Dent barometer having silvered and engraved brass dial, the upper portion annotated “Stormy,” “Much Rain,” “Rain,” “Change,” “Fair,” “Set Fair,” and “Very Dry,” and maker’s name “M.F. Dent,” calibrated from 28″-31″ of mercury, the lower portion bearing the maker’s address “33 & 34 Cockspur St, London”and having curved mercurial thermometer calibrated from 10 to 130 degrees Fahrenheit. Blued-steel pointer, gilt brass telltale.
Flat glass, with fine knurled gilt brass telltale adjustment wheel to centre. Lacquered spun brass case and bezel. Set pillar with suspension ring to top. First quality 2½” capsule driven “C” spring movement raised on a substantial steel chassis, lacquered brass cock, bronze hair spring. The reverse with screw calibration port set at 3 o’clock as viewed.
The whole contained within its original rare mahogany flat top case with circular glazed viewing port having bronze ring to circumference, internal brass sliding locking catch designed to securely hold the instrument, rear mounted pull-out picture stand and extending brass hanging plate, high gloss lacquered interior with blue velvet-faced recess. Circular brass escutcheon, lock and later key. Brass hinges set with brass screws.
The instrument movement having been cleaned and serviced, the case retaining much original lacquer, some wear at contact points with case. The mahogany case with good polish and colour, some wear and minor abrasions consistent with age, later keeper to slider, small old repair to rear on hinged face, original coarse green cloth to rear.
The finely executed first quality movement is ‘a study on the barometer.’ Constructed on a heavy steel chassis, the substantial lacquered brass movement is designed with practicality and elegance, clearly aimed at transmitting as much information as possible from the pressure sensing capsule to the reading. Many instruments from this period present a rather cluttered appearance – this is well-thought out with an eye for simplicity of construction, as so often in engineering terms, translated into effective operation.
There are several aspects about this antique aneroid barometer that are of particular interest. It has been clearly understood by the maker that more precise readings and progression are to be gained from greater rigidity in the component parts and that is evident in the scale and proportion particularly of the lacquered brass components. Another interesting aspect in design relates to the gain adjustment: this loosely translated to mean the adjustment by which the signal from the capsule may be either magnified or reduced. In this instrument, the fine adjusting wheel that will be noted to the lower left of the image is easy to manipulate and clear of other parts of the movement.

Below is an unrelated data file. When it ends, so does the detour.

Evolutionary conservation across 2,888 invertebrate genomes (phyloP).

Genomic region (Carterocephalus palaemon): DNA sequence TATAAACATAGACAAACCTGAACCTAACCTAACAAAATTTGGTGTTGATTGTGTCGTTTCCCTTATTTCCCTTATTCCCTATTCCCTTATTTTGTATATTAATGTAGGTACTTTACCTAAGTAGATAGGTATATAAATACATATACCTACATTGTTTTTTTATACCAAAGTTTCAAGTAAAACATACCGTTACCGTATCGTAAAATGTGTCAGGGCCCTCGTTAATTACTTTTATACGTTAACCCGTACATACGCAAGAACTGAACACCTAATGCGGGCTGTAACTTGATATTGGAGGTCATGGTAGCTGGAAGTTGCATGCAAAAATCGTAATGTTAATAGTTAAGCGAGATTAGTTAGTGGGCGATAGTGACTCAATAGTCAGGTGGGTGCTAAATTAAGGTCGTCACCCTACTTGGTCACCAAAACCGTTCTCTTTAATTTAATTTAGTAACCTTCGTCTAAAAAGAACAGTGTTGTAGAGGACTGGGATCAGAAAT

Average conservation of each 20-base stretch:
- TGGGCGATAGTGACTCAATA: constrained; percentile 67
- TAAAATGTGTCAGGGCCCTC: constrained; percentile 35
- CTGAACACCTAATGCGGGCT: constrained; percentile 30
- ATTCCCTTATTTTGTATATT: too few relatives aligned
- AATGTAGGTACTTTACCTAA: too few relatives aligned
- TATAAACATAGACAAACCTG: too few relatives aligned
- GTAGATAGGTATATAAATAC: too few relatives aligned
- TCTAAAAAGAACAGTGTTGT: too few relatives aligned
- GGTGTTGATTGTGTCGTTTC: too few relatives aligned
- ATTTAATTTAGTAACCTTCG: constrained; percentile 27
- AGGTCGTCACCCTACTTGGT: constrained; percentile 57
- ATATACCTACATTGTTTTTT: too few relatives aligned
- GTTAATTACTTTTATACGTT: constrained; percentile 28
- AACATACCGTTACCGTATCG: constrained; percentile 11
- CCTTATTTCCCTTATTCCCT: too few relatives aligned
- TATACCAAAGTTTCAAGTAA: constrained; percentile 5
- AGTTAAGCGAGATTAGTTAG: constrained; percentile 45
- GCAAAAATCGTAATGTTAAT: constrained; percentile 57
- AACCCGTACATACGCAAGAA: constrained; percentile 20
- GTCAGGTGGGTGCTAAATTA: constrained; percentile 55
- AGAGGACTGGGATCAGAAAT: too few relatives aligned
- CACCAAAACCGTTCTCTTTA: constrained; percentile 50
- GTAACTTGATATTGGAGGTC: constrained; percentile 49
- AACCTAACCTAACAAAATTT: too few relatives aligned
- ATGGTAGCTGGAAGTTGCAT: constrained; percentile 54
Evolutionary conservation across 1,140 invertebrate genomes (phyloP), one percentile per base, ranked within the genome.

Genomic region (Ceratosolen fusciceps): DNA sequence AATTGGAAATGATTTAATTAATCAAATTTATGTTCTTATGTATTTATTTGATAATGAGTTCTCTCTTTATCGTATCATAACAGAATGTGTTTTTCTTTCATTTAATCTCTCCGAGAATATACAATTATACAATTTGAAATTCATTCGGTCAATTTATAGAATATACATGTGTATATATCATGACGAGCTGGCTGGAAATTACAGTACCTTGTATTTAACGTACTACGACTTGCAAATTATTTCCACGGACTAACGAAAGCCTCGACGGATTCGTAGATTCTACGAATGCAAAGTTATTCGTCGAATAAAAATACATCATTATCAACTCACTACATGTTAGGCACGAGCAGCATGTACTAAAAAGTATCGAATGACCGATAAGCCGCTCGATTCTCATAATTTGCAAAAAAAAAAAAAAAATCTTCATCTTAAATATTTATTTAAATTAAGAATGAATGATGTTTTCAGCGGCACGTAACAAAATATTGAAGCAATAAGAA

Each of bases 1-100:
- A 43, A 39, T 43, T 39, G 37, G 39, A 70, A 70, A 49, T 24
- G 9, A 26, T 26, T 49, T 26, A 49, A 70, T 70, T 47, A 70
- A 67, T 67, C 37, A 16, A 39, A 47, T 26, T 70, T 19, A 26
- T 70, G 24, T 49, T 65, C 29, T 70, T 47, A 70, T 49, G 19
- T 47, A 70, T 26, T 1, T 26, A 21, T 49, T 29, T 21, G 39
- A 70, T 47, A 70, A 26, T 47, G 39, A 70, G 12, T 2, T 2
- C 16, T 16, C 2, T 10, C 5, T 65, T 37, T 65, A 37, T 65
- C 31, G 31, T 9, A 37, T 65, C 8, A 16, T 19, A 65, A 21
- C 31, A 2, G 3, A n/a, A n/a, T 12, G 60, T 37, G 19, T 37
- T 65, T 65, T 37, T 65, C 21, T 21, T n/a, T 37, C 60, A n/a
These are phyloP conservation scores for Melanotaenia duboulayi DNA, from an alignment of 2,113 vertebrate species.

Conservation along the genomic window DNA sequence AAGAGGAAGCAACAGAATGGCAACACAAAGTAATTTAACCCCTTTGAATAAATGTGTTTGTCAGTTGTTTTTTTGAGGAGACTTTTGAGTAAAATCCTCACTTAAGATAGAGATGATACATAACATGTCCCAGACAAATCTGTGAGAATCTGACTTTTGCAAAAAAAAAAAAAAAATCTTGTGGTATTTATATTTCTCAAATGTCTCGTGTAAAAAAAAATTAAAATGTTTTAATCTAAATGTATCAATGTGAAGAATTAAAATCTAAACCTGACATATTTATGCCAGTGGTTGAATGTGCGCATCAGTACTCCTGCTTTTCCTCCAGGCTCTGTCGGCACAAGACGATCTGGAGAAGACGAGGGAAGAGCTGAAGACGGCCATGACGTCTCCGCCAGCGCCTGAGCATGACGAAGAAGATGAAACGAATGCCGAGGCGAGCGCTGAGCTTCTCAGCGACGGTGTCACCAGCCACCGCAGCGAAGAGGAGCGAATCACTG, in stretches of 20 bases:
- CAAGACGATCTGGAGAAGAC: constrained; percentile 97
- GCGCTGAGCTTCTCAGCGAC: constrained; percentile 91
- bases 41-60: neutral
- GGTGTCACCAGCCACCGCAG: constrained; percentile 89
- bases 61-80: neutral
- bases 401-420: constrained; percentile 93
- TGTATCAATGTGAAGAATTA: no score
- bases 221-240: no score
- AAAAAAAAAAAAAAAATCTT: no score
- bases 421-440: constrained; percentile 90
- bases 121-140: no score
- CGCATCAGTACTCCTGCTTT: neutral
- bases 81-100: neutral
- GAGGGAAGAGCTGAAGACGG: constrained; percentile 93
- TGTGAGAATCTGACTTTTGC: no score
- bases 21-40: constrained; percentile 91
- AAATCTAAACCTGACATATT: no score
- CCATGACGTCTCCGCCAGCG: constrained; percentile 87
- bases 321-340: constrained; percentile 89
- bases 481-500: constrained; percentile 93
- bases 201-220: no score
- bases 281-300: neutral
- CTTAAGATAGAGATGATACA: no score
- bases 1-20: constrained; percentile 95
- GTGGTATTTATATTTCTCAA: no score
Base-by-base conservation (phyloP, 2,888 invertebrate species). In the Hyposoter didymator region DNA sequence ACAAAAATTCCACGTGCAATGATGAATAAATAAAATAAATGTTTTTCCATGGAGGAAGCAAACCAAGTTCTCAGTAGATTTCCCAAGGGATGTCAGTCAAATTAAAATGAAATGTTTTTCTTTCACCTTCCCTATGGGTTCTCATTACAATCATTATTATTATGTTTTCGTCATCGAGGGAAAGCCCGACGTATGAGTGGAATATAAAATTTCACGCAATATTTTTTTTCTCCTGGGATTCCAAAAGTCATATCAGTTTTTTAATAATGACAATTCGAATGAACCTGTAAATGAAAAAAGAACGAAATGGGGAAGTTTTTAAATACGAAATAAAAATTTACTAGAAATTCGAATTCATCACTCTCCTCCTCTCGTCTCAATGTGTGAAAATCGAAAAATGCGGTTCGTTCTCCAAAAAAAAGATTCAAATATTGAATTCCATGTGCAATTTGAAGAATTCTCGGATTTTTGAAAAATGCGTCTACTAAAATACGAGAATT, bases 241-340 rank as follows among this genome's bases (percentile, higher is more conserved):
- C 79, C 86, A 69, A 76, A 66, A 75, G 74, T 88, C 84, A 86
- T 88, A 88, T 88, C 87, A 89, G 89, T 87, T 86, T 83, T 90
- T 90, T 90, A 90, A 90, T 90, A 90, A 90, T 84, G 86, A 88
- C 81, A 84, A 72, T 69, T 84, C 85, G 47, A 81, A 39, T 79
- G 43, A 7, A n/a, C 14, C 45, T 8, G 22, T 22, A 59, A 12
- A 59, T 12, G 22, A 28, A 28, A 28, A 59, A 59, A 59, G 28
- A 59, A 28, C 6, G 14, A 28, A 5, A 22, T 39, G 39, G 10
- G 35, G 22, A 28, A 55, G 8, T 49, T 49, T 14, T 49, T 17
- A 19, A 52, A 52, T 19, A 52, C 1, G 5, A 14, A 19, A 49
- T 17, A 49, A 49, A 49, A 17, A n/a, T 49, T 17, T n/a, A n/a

As experience shows in observation of Dent instruments, excellence and innovation have always been foremost in the philosophy of this dynasty of world-renowned clock, watch, chronometer and barometer makers. It might be of interest to the reader to look at DESK BAROMETER BY DENT No 22769 c1860 which has an innovative movement.
This rare antique M.F. Dent barometer is a really attractive instrument having great presence afforded by its fine aesthetic qualities, perfect for desk or side table, or simply hung on a wall. It is extremely accurate with seamless transition.
Maria Frederica Dent was the stepdaughter-in-law of Edward John (E.J.) Dent. Her husband, Richard Dent, inherited the Cockspur Street premises upon his stepfather’s death in 1853, and Maria took over the business upon her husband’s death in 1856. M.F. Dent (M.F. Dent & Co from 1869 onwards) remained independent until it was acquired by the main family company in 1920.
Dimensions: 6½” wide x 6½” deep x 3″ high
Stock No: BA0428